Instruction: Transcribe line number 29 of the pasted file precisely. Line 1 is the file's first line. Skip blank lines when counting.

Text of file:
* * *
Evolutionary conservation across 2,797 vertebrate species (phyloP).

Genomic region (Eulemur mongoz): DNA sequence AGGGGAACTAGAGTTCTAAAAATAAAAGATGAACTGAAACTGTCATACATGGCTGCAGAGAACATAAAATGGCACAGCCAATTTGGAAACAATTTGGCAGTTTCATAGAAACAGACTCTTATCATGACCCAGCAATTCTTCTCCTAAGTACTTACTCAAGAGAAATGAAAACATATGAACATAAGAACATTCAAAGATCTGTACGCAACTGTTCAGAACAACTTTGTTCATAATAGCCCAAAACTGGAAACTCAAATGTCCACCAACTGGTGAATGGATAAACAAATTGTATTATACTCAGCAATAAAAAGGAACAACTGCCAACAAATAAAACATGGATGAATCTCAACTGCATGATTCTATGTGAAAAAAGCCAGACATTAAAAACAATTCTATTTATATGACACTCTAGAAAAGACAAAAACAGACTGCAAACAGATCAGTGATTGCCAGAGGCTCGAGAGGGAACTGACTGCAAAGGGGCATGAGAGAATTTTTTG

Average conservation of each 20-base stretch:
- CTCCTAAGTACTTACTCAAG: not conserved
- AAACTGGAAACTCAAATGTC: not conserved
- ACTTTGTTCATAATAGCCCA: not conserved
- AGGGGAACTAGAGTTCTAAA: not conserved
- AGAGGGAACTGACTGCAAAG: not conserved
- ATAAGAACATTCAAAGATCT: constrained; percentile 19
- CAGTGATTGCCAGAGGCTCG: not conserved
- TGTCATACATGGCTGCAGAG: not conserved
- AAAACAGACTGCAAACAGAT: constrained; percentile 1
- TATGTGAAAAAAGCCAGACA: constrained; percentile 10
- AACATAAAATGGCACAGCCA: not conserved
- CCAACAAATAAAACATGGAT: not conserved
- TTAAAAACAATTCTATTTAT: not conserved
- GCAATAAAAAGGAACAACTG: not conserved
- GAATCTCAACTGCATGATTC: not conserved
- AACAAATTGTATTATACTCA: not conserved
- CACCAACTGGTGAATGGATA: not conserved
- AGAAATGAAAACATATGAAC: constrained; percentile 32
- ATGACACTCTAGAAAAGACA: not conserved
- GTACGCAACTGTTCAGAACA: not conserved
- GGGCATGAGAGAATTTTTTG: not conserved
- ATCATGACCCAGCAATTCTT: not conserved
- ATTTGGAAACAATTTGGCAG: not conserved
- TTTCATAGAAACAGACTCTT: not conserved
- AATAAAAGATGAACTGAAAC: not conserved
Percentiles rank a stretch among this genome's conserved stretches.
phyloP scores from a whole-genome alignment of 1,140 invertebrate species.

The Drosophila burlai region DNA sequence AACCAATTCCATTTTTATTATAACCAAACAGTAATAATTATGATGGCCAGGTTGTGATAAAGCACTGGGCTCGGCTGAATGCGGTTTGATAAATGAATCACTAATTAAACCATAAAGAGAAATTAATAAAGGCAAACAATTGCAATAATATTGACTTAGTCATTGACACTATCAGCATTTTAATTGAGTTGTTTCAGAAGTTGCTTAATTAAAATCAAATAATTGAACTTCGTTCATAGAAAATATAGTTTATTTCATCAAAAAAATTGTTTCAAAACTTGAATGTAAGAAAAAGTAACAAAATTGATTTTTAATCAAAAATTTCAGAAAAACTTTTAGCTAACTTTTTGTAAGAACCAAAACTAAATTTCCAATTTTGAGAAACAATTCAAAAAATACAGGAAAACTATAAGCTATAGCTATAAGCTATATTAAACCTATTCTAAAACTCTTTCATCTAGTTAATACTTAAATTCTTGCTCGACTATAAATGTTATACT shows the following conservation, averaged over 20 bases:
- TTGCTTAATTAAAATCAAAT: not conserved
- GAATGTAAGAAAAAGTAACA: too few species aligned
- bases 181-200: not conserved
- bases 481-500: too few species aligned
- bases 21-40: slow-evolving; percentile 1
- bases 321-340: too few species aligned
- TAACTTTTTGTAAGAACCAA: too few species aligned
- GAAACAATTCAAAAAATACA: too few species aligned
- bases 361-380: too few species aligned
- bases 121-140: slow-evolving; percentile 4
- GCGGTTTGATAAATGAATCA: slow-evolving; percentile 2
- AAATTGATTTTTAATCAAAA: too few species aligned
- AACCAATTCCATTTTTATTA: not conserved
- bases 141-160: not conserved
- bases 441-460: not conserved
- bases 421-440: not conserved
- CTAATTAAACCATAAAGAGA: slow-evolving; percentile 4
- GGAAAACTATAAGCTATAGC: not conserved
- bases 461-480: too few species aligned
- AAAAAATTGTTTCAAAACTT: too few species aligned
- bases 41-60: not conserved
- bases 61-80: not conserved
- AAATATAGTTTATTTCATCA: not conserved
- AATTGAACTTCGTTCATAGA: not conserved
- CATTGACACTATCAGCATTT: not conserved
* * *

Percentiles rank a stretch among this genome's conserved stretches.